Barnacles inhabit the middle region of the intertidal where they can out survive the mussel, their biggest competitors for food. As we moved into the depths of the intertidal we could see the mussels amongst a moss-like algae. Mussels stay lower on the intertidal where they will be submerged for a greater portion of the day, to protect themselves from drying out. In order to take control of the zone, mussels will literally sit on top of barnacles, essentially starving them to death.
The intertidal also teems with skittering and creeping crustaceans. Crabs and snails move between zones intensifying the ongoing battle. The snails set up camp in the upper and middle regions of the intertidal, while the crabs reign supreme in the lower and middle regions. It is in this overlap where the true carnage lies. Snails make mincemeat of barnacles and mussels, crabs turn snails into crunchy snacks, and giant Blackback seagulls swoop in and impale the crabs. A littering of snail shells and crab legs are all that is left.
On the battlefield lie Quevillon’s cages. The cages appear to protect the crabs from any ocean dwelling creatures, however the metal wire does little to keep out the microscopic parasites.
The parasite makes seagulls, snails, crabs, and fish the hosts for its lifecycle of growth and reproduction. The process begins and ends in the gulls. The parasite grows to its adult stage in the intestines of the gull and begins a constant production of tens of thousands of eggs. The eggs set up shop in the bird’s poop and wait for deployment. The original parasite dies in the gull’s stomach, while its progeny are launched indiscriminately into the world. With any luck, the parasite-filled feces will land on some seaweed. An unsuspecting snail, just trying to grab a bite to eat, will then ingest a few privileged parasites.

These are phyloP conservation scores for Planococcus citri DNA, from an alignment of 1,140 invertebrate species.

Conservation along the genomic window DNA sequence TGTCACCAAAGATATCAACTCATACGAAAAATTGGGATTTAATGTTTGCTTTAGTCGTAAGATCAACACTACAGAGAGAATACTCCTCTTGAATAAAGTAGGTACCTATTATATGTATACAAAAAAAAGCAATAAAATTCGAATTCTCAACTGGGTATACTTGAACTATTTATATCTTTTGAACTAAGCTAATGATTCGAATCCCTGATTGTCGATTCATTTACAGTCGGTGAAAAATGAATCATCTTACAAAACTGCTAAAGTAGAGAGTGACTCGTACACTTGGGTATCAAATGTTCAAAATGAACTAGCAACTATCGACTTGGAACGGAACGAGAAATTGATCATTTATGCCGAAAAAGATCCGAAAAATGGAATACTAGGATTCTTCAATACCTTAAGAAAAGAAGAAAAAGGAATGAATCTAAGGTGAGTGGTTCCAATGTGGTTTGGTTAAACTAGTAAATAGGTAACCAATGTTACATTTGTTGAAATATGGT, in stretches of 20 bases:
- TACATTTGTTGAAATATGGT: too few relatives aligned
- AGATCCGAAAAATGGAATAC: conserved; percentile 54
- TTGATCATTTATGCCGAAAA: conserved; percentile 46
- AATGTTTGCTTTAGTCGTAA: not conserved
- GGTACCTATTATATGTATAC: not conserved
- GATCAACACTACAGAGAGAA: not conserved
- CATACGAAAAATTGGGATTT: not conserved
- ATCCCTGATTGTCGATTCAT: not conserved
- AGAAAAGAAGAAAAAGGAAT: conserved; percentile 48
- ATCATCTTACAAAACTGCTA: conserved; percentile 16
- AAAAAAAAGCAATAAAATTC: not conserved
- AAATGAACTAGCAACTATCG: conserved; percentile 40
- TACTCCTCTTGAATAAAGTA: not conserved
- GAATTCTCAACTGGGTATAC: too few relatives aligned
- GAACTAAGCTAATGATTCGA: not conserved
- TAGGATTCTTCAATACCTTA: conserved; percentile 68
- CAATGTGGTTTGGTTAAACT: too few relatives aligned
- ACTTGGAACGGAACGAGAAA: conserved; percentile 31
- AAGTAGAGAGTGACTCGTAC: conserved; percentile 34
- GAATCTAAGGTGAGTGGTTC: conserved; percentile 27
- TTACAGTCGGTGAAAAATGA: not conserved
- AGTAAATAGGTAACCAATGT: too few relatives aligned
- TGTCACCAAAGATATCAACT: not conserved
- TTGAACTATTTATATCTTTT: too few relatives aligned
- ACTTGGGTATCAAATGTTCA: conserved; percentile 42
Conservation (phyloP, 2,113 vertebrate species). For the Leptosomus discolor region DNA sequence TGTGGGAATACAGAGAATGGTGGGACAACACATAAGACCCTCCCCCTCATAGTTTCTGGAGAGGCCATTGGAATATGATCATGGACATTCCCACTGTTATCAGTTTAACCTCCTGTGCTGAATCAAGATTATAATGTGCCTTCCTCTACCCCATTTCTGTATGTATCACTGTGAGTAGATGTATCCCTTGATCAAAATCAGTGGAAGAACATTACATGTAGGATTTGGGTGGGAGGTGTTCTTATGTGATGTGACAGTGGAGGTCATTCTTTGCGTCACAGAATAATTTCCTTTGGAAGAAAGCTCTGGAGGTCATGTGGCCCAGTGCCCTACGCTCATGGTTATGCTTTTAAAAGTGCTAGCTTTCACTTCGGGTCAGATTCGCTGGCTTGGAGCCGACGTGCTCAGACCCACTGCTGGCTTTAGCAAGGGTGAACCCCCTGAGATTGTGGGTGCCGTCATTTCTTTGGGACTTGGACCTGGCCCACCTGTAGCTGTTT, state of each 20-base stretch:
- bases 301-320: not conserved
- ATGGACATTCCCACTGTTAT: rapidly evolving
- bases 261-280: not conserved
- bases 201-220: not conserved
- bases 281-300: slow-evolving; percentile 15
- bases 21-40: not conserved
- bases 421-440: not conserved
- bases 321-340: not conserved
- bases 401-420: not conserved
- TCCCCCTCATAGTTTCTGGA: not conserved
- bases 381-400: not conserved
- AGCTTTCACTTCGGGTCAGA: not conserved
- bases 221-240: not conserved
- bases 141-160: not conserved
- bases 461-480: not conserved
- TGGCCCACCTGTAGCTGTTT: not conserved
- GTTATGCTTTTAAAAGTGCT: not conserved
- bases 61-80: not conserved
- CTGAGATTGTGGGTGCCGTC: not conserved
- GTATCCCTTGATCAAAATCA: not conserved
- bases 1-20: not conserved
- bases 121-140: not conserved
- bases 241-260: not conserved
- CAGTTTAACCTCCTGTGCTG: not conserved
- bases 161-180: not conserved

The parasite then moves into the snail’s internal organs where it begins to wreak havoc. After going through a series of life stages, and reproducing asexually several thousand times, the parasite replaces the tissue of the snail’s reproductive organs, effectively castrating the snail. The parasite attack also slows down the snail’s daily activity, in effect stunting its growth and thinning its shell. The snail essentially becomes a robot for the parasite’s reproduction factory.
After going through a complete metamorphosis inside the snail, the parasite pops out as a Cercaria, a two-eyed head with a nutrient filled tail. It must find a host quickly; the tail is like "a boxed lunch, and it only lasts so long", Quinby joked.
Cercaria, too small to see with the naked eye, must find a fish or a crab in an infinitely large ocean. Their odds of survival are next to none. The parasite epitomizes the volatile existence of living in the intertidal. In just one life cycle, they alternate between exponential growth and population crushing destruction a total of five times.
The cercaria that do find a host, form a cyst on a fish or inside of a crab, where it waits for the gull to take the bait. Once inside the gull’s gut, the process starts all over again.
The parasites life cycle may seem like it is only affecting the host organisms. With an aerial view, however, the parasite’s immense impact on the intertidal becomes clear. When parasite populations get out of control large numbers of snails are castrated and crippled, causing snail numbers to drop. The barnacle population, in turn, grows unchecked by one of their primary predators. The expanding barnacle population takes over rock space leaving less room for other organisms such as algae. The ripple effect goes on, possibly changing the framework of the intertidal.
Quevillon’s research focuses on one small part of the parasite’s involved life cycle. She sees her work as helping to paint a more accurate picture of the large implications that this parasite may have on the Atlantic intertidal. Each scientific discovery adds another piece to this complicated intertidal puzzle.
The intertidal is a complex system, where a creature’s daily life is a struggle for survival. This twenty foot wide strip of land is a place that scientists have been studying for hundreds of years, each generation getting a little closer to a complete understanding of the intertidal.
In the last 150 years, with Louis Pasteur’s discovery of life on a microscopic scale, new players have been added to the struggle. At times, scientist seem to have a good grasp of the who, why, and how of the intertidal. With a keen eye and maybe an island full of research equipment, however, the unknown seems to continually assert its dominance.